On paper, the Minneapolis Public School’s School Board is one of the most progressive in memory. Of the nine voting members...
Six of them are “against” corporate reform - the intentional divestment and privatization of our schools. Rebecca Gagnon, who for a while was a lone minority voice against this, is now Board Chair.
Five are people of color, four are women, most have a direct tie to the District, K12 education, or both.
Many of them asked me and dozens perhaps hundreds of people I know who are far liberal to left to support their campaigns, many many of whom door knocked, donated, and more.
All nine use the language of racial equity. (For those of you who don’t know, “racial equity” has been the codeword of corporate reformers who rightly point out the racism in our schools while proposing everything but - preferring it seems to use the cause of students, parents, and communities of color to make them more miserable. This does generate more need for ‘change’ though!).
So you imagine my sadness, if sadly not surprise, when at the March Board Meeting who spoke from the public comment podium asking for their programs not to be cut? March is budget time. Was it the staff at the Davis Center, who make so much money and do so little for our students? No. Was it programs that cater to the white, affluent District within a District who are often deeply racist or intentionally exclude students of color? No. The people forced to come out to try to save their programs were overwhelmingly those run for the benefit of working class people of color, with a far greater representation of staff of color than other programs. The people coming out to speak and support looked like what we’d want our District to look like.
Did the School Board stand up and say “Wait! We shouldn’t make decisions that only hurt people of color, that’s racist, the opposite of our mission?” No. Board Chair Gagnon cut people off, as has always been done, and business as usual happened*.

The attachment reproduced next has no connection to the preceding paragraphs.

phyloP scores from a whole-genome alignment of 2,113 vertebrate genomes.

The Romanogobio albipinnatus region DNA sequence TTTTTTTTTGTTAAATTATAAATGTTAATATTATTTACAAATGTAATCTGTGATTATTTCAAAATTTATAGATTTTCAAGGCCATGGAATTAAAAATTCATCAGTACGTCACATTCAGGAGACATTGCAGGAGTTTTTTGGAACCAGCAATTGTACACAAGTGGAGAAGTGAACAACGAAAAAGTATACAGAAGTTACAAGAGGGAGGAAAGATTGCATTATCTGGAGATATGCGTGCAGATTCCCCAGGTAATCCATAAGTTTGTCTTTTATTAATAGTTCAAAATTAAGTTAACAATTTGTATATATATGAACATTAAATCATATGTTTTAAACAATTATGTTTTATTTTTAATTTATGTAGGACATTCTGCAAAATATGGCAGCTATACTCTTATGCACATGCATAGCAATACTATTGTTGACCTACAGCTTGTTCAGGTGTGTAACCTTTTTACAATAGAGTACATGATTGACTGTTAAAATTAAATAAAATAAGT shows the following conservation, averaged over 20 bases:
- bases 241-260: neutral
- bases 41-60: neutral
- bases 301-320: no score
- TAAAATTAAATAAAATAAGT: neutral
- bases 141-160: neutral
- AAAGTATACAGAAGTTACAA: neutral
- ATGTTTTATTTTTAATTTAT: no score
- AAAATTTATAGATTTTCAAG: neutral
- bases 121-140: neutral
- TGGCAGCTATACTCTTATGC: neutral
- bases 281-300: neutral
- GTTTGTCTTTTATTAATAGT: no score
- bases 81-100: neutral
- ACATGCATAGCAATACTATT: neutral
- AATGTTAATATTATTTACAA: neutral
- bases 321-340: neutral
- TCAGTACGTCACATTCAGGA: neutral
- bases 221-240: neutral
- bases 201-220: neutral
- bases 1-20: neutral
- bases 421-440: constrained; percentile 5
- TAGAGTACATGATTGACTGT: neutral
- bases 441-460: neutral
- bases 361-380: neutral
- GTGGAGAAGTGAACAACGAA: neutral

I hope that all our Board members who have a conscience will figure out why, despite having a majority of “strongly progressive members” and a consensus of “racial equity” people, the same old song prevails.
It is their time to figure out how, or our time to rethink them.
Why? In the last month, just from the people we know via our small network of social justice educators, at least five staff of color in Minneapolis Public Schools have been wrongly fired or blacklisted, plus at least one social justice minded white teacher - and certainly many many more we don’t know about.
We’ve seen this for years and we’re not taking it anymore.
Officially, the School Board has to approve the firings of all staff in MPS, and do so every Board Meeting. However, it is uniformly a rubber stamp, even when the Administration has blatantly violated its own policies - around for example, racism. It is also conveniently put at the very end of the agenda when almost none of the public is there.
It is time for this to change, and that will take collective struggle. It’s time to realize that regardless of who is on the School Board it is the power of the people that will determine what happens in our schools - that is in our hands!
We fought for the Grow Your Own Program to be 100% people of color, the first year it was over 80%. We fought police in schools and are glad to see others pick up that fight. We fought alongside others to cancel the racist, sexist Reading Horizons curriculum and won. We fought alongside others to fire the Interim Superintendent and not hire a Corporate Reform candidate, and won.
Step up and organize. Step up and fight. Fight for the staff of color leading the way. Fight for social justice in education and the revolutionary education movement we need to make that possible. Fight with other union members demanding cuts at the Davis Center not in our schools. Fight for everyone who has been pushed out of MPS for advocating for students, parents, and justice.
This is no time to sit on the sidelines - come out and bring your co-workers, families, and friends to this Tuesday's Board Meeting! April 18th, 5pm, 1250 W Broadway Ave - www.facebook.com/events/1901032760176615/
*Now protest did get some results - nothing new - and the one exception to working class people of color speaking for their schools or programs was the unhappy Kenwood parents (a wealthy neighborhood in Minneapolis) who came out in force protesting massive class sizes in their elementary school. They had been lied to, bullied, and ignored by the District, and told they couldn’t volunteer or use their time or energy to improve their school. What they had not been told is that they have so many students because many white families refuse to send their children to neighborhood schools, hence Southwest, majority white schools have bigger class sizes than planned, and Title 1 funds are likely already being misallocated to more greatly support the affluent District within the Minneapolis Public Schools. That said, our cause is with such parents too - we must both challenge them to send students to their neighborhood schools to make our whole District better, and engage their energy and resources in this quest rather than mirroring their horrible treatment by the District, who increasingly thinks equity for white middle and upper class parents is treating them like shit - the same as they treat working class parents of color - that’s equity right? Everyone loses?